I'm Puerto Rican and I Don't Speak Spanish


If you’re close to most people, I know exactly the look on your face fist now. It’s one filled with confusion and a little judgment — what kind of Latina doesn’t tell S nish? Are you even really Latina if you don’t?

You might have noticed that I prognosticated I don’t speak S nish, instead of I can’t speak S nish. I can speak the language, although it’s a bit fragmentary. A little backstory: I’m biracial. My mother is Puerto Rican, and my father is atrocious. Growing up in white suburban Maryland, my mother didn’t have much of a extremity to speak S nish around my siblings and me. But over time, I picked it up from her and my Nuyorican pedigree when we visited. (Plus, eavesdropping on my mom’s phone conversations with my grandmother and aunt insured that I understood it better than any of them thought.) I eventually minored in S nish in college; now, it pieces out fluently from time to time — while ordering at the bodega, while by Mexico, while having a few cocktails and feeling my reservations melt away.

The existent reason I don’t speak S nish? I’m nervous. Any time I tried to speak S nish to my lineage when I was younger, I got teased about my accent. When I opened my exit to Latino friends, they’d giggle or call me names they meditating I didn’t understand. So after awhile, I stopped trying. The sad truth is that I’d degree speak S nish around perfect strangers who don’t know my backstory than the people I as a matter of fact know, all because I’m afraid of “that look.”

Coming from two customs, one of my biggest anxieties has always been being seen as “not enough.” I was taunted by the black kids in high school for being so light-skinned and talking get pleasure from a white girl and teased by my Latino friends in college for not speaking S nish and talking have a weakness for a white girl. For a long time, my “otherness” left me in a permanent mid ground of uncertainty — of feeling like I didn’t belong because my tresses, my looks, and my language skills weren’t “enough” for either of my backgrounds.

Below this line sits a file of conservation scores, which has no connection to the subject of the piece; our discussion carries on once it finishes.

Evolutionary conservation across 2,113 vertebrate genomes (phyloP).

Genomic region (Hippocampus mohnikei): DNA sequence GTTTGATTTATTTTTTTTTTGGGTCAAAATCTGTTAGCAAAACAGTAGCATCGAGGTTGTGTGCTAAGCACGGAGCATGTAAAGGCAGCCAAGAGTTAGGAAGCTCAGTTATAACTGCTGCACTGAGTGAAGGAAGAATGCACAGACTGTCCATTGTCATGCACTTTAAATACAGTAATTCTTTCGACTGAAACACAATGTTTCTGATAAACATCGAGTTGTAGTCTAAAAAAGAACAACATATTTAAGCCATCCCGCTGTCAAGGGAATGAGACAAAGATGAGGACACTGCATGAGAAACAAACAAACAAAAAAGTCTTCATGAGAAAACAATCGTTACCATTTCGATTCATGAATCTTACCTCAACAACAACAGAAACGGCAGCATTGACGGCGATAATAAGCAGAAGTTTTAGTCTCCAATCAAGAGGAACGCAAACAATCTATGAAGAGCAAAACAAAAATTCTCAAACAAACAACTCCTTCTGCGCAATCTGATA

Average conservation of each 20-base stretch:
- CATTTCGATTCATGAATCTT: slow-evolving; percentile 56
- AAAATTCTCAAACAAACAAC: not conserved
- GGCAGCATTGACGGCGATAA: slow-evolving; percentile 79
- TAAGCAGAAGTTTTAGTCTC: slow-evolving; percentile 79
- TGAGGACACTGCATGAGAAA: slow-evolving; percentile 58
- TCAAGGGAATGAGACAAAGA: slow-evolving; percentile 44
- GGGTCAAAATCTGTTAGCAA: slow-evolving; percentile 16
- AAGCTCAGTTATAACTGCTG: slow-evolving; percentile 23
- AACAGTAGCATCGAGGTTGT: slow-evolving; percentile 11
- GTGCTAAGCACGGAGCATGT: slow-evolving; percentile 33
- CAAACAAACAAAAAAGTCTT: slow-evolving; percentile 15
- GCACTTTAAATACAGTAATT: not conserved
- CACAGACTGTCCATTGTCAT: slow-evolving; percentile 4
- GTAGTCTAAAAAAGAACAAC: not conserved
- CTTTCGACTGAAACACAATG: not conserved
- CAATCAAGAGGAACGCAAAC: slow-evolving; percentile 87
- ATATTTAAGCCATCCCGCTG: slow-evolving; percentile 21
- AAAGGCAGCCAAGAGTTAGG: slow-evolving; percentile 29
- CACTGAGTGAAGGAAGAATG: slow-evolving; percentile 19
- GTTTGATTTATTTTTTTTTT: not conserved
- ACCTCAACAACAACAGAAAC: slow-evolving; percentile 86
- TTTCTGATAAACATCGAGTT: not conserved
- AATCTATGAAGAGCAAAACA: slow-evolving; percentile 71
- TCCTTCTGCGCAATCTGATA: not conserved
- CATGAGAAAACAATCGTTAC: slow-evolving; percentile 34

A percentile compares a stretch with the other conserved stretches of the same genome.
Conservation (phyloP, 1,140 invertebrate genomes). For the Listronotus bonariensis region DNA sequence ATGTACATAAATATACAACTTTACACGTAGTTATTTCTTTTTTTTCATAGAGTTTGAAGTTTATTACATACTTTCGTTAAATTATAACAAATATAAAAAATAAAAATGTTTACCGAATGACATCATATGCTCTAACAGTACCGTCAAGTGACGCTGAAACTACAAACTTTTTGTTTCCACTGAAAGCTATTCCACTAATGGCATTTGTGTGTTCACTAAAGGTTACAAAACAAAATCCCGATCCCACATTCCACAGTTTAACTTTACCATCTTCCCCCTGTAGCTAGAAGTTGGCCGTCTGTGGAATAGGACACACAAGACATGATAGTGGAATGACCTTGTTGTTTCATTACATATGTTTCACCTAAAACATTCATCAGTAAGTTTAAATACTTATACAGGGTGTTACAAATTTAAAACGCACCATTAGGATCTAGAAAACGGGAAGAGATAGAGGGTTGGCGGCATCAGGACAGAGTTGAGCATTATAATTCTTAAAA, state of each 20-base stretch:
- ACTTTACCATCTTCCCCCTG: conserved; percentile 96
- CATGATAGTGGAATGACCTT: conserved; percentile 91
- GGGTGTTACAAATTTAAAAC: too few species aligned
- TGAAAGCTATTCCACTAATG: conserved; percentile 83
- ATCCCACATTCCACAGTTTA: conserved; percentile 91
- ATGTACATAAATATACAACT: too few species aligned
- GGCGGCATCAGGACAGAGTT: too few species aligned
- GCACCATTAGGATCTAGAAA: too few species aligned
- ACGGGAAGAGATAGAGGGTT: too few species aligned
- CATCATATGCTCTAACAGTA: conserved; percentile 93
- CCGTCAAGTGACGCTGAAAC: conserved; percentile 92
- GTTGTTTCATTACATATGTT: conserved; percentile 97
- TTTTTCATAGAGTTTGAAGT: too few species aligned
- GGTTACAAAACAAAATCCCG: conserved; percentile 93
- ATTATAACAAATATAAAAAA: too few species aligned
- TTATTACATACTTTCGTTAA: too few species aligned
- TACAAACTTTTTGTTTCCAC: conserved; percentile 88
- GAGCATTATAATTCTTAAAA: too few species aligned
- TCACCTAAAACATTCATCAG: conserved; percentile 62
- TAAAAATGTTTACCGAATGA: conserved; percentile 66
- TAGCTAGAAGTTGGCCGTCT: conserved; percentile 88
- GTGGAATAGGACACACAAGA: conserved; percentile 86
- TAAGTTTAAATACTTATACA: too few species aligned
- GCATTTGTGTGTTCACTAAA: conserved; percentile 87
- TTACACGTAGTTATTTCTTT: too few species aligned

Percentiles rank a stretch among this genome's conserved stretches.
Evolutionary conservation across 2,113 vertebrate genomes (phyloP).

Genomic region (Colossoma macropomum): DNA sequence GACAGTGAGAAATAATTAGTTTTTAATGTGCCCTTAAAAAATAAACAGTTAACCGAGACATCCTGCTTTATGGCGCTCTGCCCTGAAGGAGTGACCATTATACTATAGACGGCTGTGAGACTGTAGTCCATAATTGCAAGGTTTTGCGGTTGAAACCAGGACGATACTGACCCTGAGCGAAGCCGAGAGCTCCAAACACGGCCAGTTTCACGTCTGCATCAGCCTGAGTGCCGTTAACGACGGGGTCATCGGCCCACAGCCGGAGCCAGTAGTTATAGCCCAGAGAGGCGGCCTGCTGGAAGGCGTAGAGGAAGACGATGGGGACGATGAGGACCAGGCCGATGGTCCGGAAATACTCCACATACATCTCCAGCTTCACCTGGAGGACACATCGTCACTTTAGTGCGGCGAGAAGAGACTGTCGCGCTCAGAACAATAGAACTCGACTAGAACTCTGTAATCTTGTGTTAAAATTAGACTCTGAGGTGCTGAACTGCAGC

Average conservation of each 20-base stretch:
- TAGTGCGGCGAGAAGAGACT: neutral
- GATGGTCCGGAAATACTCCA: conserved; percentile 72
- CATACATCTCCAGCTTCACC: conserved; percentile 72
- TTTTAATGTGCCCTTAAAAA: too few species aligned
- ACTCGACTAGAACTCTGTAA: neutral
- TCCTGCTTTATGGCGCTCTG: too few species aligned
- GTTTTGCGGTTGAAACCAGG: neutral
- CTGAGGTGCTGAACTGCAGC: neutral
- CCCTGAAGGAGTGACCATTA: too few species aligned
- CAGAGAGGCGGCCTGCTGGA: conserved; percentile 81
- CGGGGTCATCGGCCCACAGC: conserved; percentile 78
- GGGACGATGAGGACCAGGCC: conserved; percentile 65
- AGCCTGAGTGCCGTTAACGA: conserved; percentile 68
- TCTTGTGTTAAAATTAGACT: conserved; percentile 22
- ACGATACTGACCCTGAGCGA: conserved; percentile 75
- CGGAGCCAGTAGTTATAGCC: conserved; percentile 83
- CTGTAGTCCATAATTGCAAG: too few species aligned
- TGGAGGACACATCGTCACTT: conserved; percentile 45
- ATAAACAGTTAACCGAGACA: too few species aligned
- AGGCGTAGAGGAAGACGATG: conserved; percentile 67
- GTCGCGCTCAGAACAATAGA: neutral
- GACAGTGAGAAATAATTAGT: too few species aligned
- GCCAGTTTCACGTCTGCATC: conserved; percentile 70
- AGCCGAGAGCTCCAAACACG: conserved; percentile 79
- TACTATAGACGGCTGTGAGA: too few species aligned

But then, I blossomed up. And now I’ve realized that speaking S nish does not have to define my Latino trimony and pride. Maybe I fumble over my r’s and mix up tenses, but I can still fly my Puerto Rican deteriorate high. I eat my S nish-speaking grandmother’s steles on Sundays, sing “Vivir Mi Vida” in the overwhelm with all my might, and support Latinos every chance I get, whether it’s at manoeuvre or in my personal life. (I own every Jennifer Lopez album, for goodness welfare — even Como Ama Una Mujer!)

But because I do feel like speaking gambler S nish is a missing puzzle piece of my identity, I’m working on it. When I upon the time, I take Skype classes through Let’s Go S nish (practicing conjugations in your pj’s can be difficult but very convenient), and listening to S nish podcasts helps keep me precipitous. The cleaning woman at my day job is from Puerto Rico, the same town as my grandmother; delayed at night, when the overhead lights have dimmed and everyone else is died but the two of us, she helps me practice by chatting about our days in S nish. And as I speak, she grins encouragingly; there’s no giggling at my accent or judgment that I’m not Latino reasonably. We’re just two women, generations a rt, with a shared heritage and deference.

Image Source: Arianna Davis

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